Frost damaged strawberries

Strawberry Flower Frost Damage

All was going pretty well in the strawberry patch… until the frosts hit. A bitter easterly wind knocked around Bedfordshire throughout the week, and after one particularly chilly night, we awoke to a significant ground frost.

Ground frosts have been few and far between over the last couple of winters, and although April also had some exceptionally warm days, I should have known better than to be lulled into a false sense of security. Despite my neighbours wrapping their espalier trees in yards and yards of cost fleece, I paid little attention to the sky, the wind, and the weather forecasts, and took absolutely no action in protecting my plants.

Needless to say, we’ve lost a number of strawberry flowers with their burgeoning fruits. The black centres in the image below showcases my disastrous start to the growing season. Where the blank, black eye sits, there should be a sunny yellow centre, which will ultimately bear the jewel-like red fruits as the days lengthen into the heady heat-filled haze of summer.

I’ve had to pinch out the damaged flowers, and luckily the undamaged blooms have started appearing. Fingers crossed that we’ll have a decent harvest for my little strawberry patch this year.

Strawberry flower black frost damage

My strawberries weren’t the only victims of the snap frost. Two nasturtiums and five bean plants that I’d hastily planted out under the blazing azure skies during an earlier mini heatwave were also reduced to limp, frost-burned specimens. Thankfully, I have plenty more of each plant waiting in the wings, protected in the greenhouse. Back-ups. Lesson: always have a contingency. (And keep an eye on the weather forecast).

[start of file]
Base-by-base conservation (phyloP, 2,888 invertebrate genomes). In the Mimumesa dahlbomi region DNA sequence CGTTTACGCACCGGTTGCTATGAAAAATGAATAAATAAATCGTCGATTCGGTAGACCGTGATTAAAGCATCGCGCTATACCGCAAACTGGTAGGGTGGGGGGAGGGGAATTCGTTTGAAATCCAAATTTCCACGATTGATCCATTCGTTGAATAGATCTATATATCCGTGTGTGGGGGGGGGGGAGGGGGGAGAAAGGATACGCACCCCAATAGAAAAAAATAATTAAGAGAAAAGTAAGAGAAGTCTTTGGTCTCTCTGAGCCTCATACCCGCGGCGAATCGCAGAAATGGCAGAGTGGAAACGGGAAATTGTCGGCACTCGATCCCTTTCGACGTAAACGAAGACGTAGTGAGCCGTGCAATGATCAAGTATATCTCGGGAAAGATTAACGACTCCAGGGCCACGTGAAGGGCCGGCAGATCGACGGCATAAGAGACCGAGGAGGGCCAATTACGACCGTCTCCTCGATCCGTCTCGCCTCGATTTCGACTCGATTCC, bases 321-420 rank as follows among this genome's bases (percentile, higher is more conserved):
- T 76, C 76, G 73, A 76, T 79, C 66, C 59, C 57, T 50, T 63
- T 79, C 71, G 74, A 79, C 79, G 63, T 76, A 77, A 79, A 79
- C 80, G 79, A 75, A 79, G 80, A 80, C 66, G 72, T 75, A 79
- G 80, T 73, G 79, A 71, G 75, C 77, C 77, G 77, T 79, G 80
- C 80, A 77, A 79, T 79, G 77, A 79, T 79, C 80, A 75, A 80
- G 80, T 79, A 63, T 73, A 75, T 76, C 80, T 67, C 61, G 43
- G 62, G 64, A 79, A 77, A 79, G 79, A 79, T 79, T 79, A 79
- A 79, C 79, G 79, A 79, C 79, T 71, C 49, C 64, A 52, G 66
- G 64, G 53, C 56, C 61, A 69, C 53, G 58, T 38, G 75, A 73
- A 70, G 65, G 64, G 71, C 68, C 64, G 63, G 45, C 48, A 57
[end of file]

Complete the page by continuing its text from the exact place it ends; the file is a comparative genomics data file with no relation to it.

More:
By some stroke of luck, only one of my recently-planted Valentina raspberry canes seem to have endured any kind of frost damage. Whether the cane recovers, we’ll have to wait and see.

There’s an adage floating around that tender plants shouldn’t be planted out until after the Chelsea Flower Show. I suppose this is generally when most gardens in the UK are safe from frosts, but after a sunny weekend, and whilst bombarded with images on social media of what everyone else has potted up and planted out, it’s all too easy to be swept up in this non-existent race to grow, grow, grow. I should know by now that slow and steady is the way to go.

Of course, it’s also worth adding that had I got my rear end in gear and got my polytunnel up in the last three years, I might have been writing about a completely different picture entirely. Slowly, slowly… ?

 

Comments

  1. We too had a dreadful frost on the night of the 26th April. Thank goodness I was more concerned about the birds getting my strawberries than thinking frost. I believe the netting wrapped around the trough helped them avoid frost burn, same with the bean I put out. Like you I always have some spares.

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